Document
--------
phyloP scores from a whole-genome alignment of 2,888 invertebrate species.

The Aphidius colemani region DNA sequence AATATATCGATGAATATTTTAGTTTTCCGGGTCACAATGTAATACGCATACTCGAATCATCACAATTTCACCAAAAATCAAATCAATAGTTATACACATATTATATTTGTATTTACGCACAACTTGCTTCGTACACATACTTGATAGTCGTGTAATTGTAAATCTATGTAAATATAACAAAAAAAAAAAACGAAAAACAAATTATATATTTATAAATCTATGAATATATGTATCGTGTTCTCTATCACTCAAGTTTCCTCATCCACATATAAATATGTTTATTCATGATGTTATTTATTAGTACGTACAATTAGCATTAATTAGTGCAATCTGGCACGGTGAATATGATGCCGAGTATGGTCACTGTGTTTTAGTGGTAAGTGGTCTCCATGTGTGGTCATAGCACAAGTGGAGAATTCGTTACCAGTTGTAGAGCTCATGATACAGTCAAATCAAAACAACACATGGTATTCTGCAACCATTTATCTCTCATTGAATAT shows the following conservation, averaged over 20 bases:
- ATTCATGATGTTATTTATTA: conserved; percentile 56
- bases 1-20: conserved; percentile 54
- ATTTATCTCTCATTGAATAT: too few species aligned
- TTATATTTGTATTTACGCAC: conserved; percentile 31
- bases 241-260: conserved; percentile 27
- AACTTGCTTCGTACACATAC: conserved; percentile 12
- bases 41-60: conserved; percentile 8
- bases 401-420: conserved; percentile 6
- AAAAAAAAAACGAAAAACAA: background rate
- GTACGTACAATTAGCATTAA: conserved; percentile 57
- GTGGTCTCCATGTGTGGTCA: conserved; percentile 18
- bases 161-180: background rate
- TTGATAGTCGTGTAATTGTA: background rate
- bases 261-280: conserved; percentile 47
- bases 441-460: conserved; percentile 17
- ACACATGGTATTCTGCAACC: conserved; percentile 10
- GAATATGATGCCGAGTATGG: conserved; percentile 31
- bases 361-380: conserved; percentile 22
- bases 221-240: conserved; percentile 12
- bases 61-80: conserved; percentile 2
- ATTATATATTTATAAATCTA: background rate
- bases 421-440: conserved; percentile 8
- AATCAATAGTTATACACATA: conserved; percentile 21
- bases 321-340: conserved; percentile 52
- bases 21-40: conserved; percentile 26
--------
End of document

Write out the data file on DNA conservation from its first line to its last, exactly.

phyloP scores from a whole-genome alignment of 2,888 invertebrate species.

The Aphidius colemani region DNA sequence AATATATCGATGAATATTTTAGTTTTCCGGGTCACAATGTAATACGCATACTCGAATCATCACAATTTCACCAAAAATCAAATCAATAGTTATACACATATTATATTTGTATTTACGCACAACTTGCTTCGTACACATACTTGATAGTCGTGTAATTGTAAATCTATGTAAATATAACAAAAAAAAAAAACGAAAAACAAATTATATATTTATAAATCTATGAATATATGTATCGTGTTCTCTATCACTCAAGTTTCCTCATCCACATATAAATATGTTTATTCATGATGTTATTTATTAGTACGTACAATTAGCATTAATTAGTGCAATCTGGCACGGTGAATATGATGCCGAGTATGGTCACTGTGTTTTAGTGGTAAGTGGTCTCCATGTGTGGTCATAGCACAAGTGGAGAATTCGTTACCAGTTGTAGAGCTCATGATACAGTCAAATCAAAACAACACATGGTATTCTGCAACCATTTATCTCTCATTGAATAT shows the following conservation, averaged over 20 bases:
- ATTCATGATGTTATTTATTA: conserved; percentile 56
- bases 1-20: conserved; percentile 54
- ATTTATCTCTCATTGAATAT: too few species aligned
- TTATATTTGTATTTACGCAC: conserved; percentile 31
- bases 241-260: conserved; percentile 27
- AACTTGCTTCGTACACATAC: conserved; percentile 12
- bases 41-60: conserved; percentile 8
- bases 401-420: conserved; percentile 6
- AAAAAAAAAACGAAAAACAA: background rate
- GTACGTACAATTAGCATTAA: conserved; percentile 57
- GTGGTCTCCATGTGTGGTCA: conserved; percentile 18
- bases 161-180: background rate
- TTGATAGTCGTGTAATTGTA: background rate
- bases 261-280: conserved; percentile 47
- bases 441-460: conserved; percentile 17
- ACACATGGTATTCTGCAACC: conserved; percentile 10
- GAATATGATGCCGAGTATGG: conserved; percentile 31
- bases 361-380: conserved; percentile 22
- bases 221-240: conserved; percentile 12
- bases 61-80: conserved; percentile 2
- ATTATATATTTATAAATCTA: background rate
- bases 421-440: conserved; percentile 8
- AATCAATAGTTATACACATA: conserved; percentile 21
- bases 321-340: conserved; percentile 52
- bases 21-40: conserved; percentile 26